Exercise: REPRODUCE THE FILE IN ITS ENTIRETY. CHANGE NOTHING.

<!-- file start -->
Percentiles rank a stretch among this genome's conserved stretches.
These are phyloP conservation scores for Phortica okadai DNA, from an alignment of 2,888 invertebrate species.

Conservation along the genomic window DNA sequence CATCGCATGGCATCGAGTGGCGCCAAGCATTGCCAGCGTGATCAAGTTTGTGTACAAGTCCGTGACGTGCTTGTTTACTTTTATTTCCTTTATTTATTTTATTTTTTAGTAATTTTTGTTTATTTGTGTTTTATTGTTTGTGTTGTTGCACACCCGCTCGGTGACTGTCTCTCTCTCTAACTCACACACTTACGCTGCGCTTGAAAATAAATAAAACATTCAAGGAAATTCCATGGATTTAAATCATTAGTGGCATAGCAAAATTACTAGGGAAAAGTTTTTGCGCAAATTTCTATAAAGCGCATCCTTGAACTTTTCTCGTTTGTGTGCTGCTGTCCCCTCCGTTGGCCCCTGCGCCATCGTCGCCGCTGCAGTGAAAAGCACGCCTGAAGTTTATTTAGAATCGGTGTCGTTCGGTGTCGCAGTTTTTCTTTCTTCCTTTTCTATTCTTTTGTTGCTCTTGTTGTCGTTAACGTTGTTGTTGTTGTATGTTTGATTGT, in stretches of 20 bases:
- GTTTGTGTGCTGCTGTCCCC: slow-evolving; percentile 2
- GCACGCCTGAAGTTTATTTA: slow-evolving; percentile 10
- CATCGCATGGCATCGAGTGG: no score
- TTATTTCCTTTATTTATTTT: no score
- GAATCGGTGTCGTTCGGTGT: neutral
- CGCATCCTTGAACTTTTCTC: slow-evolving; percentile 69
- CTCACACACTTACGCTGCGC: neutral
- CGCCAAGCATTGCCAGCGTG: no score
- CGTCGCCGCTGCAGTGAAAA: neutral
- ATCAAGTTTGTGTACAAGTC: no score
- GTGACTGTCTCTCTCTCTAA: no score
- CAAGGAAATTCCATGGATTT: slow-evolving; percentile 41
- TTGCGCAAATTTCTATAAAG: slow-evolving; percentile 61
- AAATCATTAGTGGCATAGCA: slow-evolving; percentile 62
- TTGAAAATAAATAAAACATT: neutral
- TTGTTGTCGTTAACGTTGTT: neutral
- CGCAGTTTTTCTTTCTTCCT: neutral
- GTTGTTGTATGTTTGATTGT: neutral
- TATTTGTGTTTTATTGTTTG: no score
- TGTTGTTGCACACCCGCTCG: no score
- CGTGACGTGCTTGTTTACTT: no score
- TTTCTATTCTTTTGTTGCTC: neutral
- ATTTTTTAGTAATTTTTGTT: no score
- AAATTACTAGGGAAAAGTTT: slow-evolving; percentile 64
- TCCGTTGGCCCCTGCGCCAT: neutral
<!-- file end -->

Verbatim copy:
Percentiles rank a stretch among this genome's conserved stretches.
These are phyloP conservation scores for Phortica okadai DNA, from an alignment of 2,888 invertebrate species.

Conservation along the genomic window DNA sequence CATCGCATGGCATCGAGTGGCGCCAAGCATTGCCAGCGTGATCAAGTTTGTGTACAAGTCCGTGACGTGCTTGTTTACTTTTATTTCCTTTATTTATTTTATTTTTTAGTAATTTTTGTTTATTTGTGTTTTATTGTTTGTGTTGTTGCACACCCGCTCGGTGACTGTCTCTCTCTCTAACTCACACACTTACGCTGCGCTTGAAAATAAATAAAACATTCAAGGAAATTCCATGGATTTAAATCATTAGTGGCATAGCAAAATTACTAGGGAAAAGTTTTTGCGCAAATTTCTATAAAGCGCATCCTTGAACTTTTCTCGTTTGTGTGCTGCTGTCCCCTCCGTTGGCCCCTGCGCCATCGTCGCCGCTGCAGTGAAAAGCACGCCTGAAGTTTATTTAGAATCGGTGTCGTTCGGTGTCGCAGTTTTTCTTTCTTCCTTTTCTATTCTTTTGTTGCTCTTGTTGTCGTTAACGTTGTTGTTGTTGTATGTTTGATTGT, in stretches of 20 bases:
- GTTTGTGTGCTGCTGTCCCC: slow-evolving; percentile 2
- GCACGCCTGAAGTTTATTTA: slow-evolving; percentile 10
- CATCGCATGGCATCGAGTGG: no score
- TTATTTCCTTTATTTATTTT: no score
- GAATCGGTGTCGTTCGGTGT: neutral
- CGCATCCTTGAACTTTTCTC: slow-evolving; percentile 69
- CTCACACACTTACGCTGCGC: neutral
- CGCCAAGCATTGCCAGCGTG: no score
- CGTCGCCGCTGCAGTGAAAA: neutral
- ATCAAGTTTGTGTACAAGTC: no score
- GTGACTGTCTCTCTCTCTAA: no score
- CAAGGAAATTCCATGGATTT: slow-evolving; percentile 41
- TTGCGCAAATTTCTATAAAG: slow-evolving; percentile 61
- AAATCATTAGTGGCATAGCA: slow-evolving; percentile 62
- TTGAAAATAAATAAAACATT: neutral
- TTGTTGTCGTTAACGTTGTT: neutral
- CGCAGTTTTTCTTTCTTCCT: neutral
- GTTGTTGTATGTTTGATTGT: neutral
- TATTTGTGTTTTATTGTTTG: no score
- TGTTGTTGCACACCCGCTCG: no score
- CGTGACGTGCTTGTTTACTT: no score
- TTTCTATTCTTTTGTTGCTC: neutral
- ATTTTTTAGTAATTTTTGTT: no score
- AAATTACTAGGGAAAAGTTT: slow-evolving; percentile 64
- TCCGTTGGCCCCTGCGCCAT: neutral